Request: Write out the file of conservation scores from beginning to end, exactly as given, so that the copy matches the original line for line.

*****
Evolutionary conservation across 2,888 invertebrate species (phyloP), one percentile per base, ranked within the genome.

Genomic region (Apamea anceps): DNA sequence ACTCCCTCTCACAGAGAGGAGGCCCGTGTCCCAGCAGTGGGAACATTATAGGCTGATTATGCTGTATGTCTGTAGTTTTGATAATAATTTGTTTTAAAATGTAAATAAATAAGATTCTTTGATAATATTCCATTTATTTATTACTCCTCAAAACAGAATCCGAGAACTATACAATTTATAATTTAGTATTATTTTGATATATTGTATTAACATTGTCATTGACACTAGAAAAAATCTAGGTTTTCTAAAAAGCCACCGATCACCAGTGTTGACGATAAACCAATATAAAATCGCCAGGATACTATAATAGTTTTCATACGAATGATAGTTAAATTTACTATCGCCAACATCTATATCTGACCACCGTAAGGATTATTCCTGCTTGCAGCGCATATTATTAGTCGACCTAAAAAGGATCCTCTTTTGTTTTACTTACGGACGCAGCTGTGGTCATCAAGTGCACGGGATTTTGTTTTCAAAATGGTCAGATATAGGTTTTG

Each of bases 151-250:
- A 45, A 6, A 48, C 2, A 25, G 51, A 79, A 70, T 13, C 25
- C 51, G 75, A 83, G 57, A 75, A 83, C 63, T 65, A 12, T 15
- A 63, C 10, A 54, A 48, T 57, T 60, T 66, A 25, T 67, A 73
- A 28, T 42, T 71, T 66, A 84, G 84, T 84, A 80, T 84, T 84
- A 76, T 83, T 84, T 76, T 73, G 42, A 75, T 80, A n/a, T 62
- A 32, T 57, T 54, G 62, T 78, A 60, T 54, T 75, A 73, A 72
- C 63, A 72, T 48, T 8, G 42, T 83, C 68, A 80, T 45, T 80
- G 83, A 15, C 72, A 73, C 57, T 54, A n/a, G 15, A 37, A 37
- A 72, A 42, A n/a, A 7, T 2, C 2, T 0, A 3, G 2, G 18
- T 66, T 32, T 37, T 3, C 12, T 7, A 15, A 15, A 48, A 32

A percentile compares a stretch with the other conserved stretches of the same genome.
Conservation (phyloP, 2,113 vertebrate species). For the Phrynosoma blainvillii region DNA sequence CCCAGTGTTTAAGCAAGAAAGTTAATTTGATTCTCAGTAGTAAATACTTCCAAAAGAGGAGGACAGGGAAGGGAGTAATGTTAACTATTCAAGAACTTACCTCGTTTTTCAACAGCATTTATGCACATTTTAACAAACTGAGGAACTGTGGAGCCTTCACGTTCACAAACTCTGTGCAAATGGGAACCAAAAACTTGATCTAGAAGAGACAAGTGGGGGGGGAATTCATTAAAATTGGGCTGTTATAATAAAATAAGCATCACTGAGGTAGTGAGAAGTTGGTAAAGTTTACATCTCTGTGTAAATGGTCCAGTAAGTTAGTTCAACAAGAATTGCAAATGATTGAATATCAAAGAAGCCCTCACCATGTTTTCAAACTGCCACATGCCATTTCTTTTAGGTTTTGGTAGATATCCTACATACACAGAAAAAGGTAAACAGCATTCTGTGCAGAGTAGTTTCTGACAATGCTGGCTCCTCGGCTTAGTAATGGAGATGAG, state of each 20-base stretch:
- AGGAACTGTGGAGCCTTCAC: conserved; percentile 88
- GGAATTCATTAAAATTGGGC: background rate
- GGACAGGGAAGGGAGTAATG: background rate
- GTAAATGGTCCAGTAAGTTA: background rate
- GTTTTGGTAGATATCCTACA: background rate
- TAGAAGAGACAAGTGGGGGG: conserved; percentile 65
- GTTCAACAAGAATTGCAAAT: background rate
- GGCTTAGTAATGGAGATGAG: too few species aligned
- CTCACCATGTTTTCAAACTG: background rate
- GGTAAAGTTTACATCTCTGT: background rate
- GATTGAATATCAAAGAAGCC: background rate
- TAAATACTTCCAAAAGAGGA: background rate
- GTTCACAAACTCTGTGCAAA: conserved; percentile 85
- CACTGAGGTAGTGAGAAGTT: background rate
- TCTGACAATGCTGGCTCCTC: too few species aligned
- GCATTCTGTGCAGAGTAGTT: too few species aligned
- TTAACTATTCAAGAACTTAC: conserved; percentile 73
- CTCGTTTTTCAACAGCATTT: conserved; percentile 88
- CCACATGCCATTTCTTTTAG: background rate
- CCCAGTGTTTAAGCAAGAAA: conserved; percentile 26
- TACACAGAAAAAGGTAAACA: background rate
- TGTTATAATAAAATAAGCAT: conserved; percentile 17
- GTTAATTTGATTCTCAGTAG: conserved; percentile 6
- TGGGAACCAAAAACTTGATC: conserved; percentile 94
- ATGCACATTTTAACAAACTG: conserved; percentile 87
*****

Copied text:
Evolutionary conservation across 2,888 invertebrate species (phyloP), one percentile per base, ranked within the genome.

Genomic region (Apamea anceps): DNA sequence ACTCCCTCTCACAGAGAGGAGGCCCGTGTCCCAGCAGTGGGAACATTATAGGCTGATTATGCTGTATGTCTGTAGTTTTGATAATAATTTGTTTTAAAATGTAAATAAATAAGATTCTTTGATAATATTCCATTTATTTATTACTCCTCAAAACAGAATCCGAGAACTATACAATTTATAATTTAGTATTATTTTGATATATTGTATTAACATTGTCATTGACACTAGAAAAAATCTAGGTTTTCTAAAAAGCCACCGATCACCAGTGTTGACGATAAACCAATATAAAATCGCCAGGATACTATAATAGTTTTCATACGAATGATAGTTAAATTTACTATCGCCAACATCTATATCTGACCACCGTAAGGATTATTCCTGCTTGCAGCGCATATTATTAGTCGACCTAAAAAGGATCCTCTTTTGTTTTACTTACGGACGCAGCTGTGGTCATCAAGTGCACGGGATTTTGTTTTCAAAATGGTCAGATATAGGTTTTG

Each of bases 151-250:
- A 45, A 6, A 48, C 2, A 25, G 51, A 79, A 70, T 13, C 25
- C 51, G 75, A 83, G 57, A 75, A 83, C 63, T 65, A 12, T 15
- A 63, C 10, A 54, A 48, T 57, T 60, T 66, A 25, T 67, A 73
- A 28, T 42, T 71, T 66, A 84, G 84, T 84, A 80, T 84, T 84
- A 76, T 83, T 84, T 76, T 73, G 42, A 75, T 80, A n/a, T 62
- A 32, T 57, T 54, G 62, T 78, A 60, T 54, T 75, A 73, A 72
- C 63, A 72, T 48, T 8, G 42, T 83, C 68, A 80, T 45, T 80
- G 83, A 15, C 72, A 73, C 57, T 54, A n/a, G 15, A 37, A 37
- A 72, A 42, A n/a, A 7, T 2, C 2, T 0, A 3, G 2, G 18
- T 66, T 32, T 37, T 3, C 12, T 7, A 15, A 15, A 48, A 32

A percentile compares a stretch with the other conserved stretches of the same genome.
Conservation (phyloP, 2,113 vertebrate species). For the Phrynosoma blainvillii region DNA sequence CCCAGTGTTTAAGCAAGAAAGTTAATTTGATTCTCAGTAGTAAATACTTCCAAAAGAGGAGGACAGGGAAGGGAGTAATGTTAACTATTCAAGAACTTACCTCGTTTTTCAACAGCATTTATGCACATTTTAACAAACTGAGGAACTGTGGAGCCTTCACGTTCACAAACTCTGTGCAAATGGGAACCAAAAACTTGATCTAGAAGAGACAAGTGGGGGGGGAATTCATTAAAATTGGGCTGTTATAATAAAATAAGCATCACTGAGGTAGTGAGAAGTTGGTAAAGTTTACATCTCTGTGTAAATGGTCCAGTAAGTTAGTTCAACAAGAATTGCAAATGATTGAATATCAAAGAAGCCCTCACCATGTTTTCAAACTGCCACATGCCATTTCTTTTAGGTTTTGGTAGATATCCTACATACACAGAAAAAGGTAAACAGCATTCTGTGCAGAGTAGTTTCTGACAATGCTGGCTCCTCGGCTTAGTAATGGAGATGAG, state of each 20-base stretch:
- AGGAACTGTGGAGCCTTCAC: conserved; percentile 88
- GGAATTCATTAAAATTGGGC: background rate
- GGACAGGGAAGGGAGTAATG: background rate
- GTAAATGGTCCAGTAAGTTA: background rate
- GTTTTGGTAGATATCCTACA: background rate
- TAGAAGAGACAAGTGGGGGG: conserved; percentile 65
- GTTCAACAAGAATTGCAAAT: background rate
- GGCTTAGTAATGGAGATGAG: too few species aligned
- CTCACCATGTTTTCAAACTG: background rate
- GGTAAAGTTTACATCTCTGT: background rate
- GATTGAATATCAAAGAAGCC: background rate
- TAAATACTTCCAAAAGAGGA: background rate
- GTTCACAAACTCTGTGCAAA: conserved; percentile 85
- CACTGAGGTAGTGAGAAGTT: background rate
- TCTGACAATGCTGGCTCCTC: too few species aligned
- GCATTCTGTGCAGAGTAGTT: too few species aligned
- TTAACTATTCAAGAACTTAC: conserved; percentile 73
- CTCGTTTTTCAACAGCATTT: conserved; percentile 88
- CCACATGCCATTTCTTTTAG: background rate
- CCCAGTGTTTAAGCAAGAAA: conserved; percentile 26
- TACACAGAAAAAGGTAAACA: background rate
- TGTTATAATAAAATAAGCAT: conserved; percentile 17
- GTTAATTTGATTCTCAGTAG: conserved; percentile 6
- TGGGAACCAAAAACTTGATC: conserved; percentile 94
- ATGCACATTTTAACAAACTG: conserved; percentile 87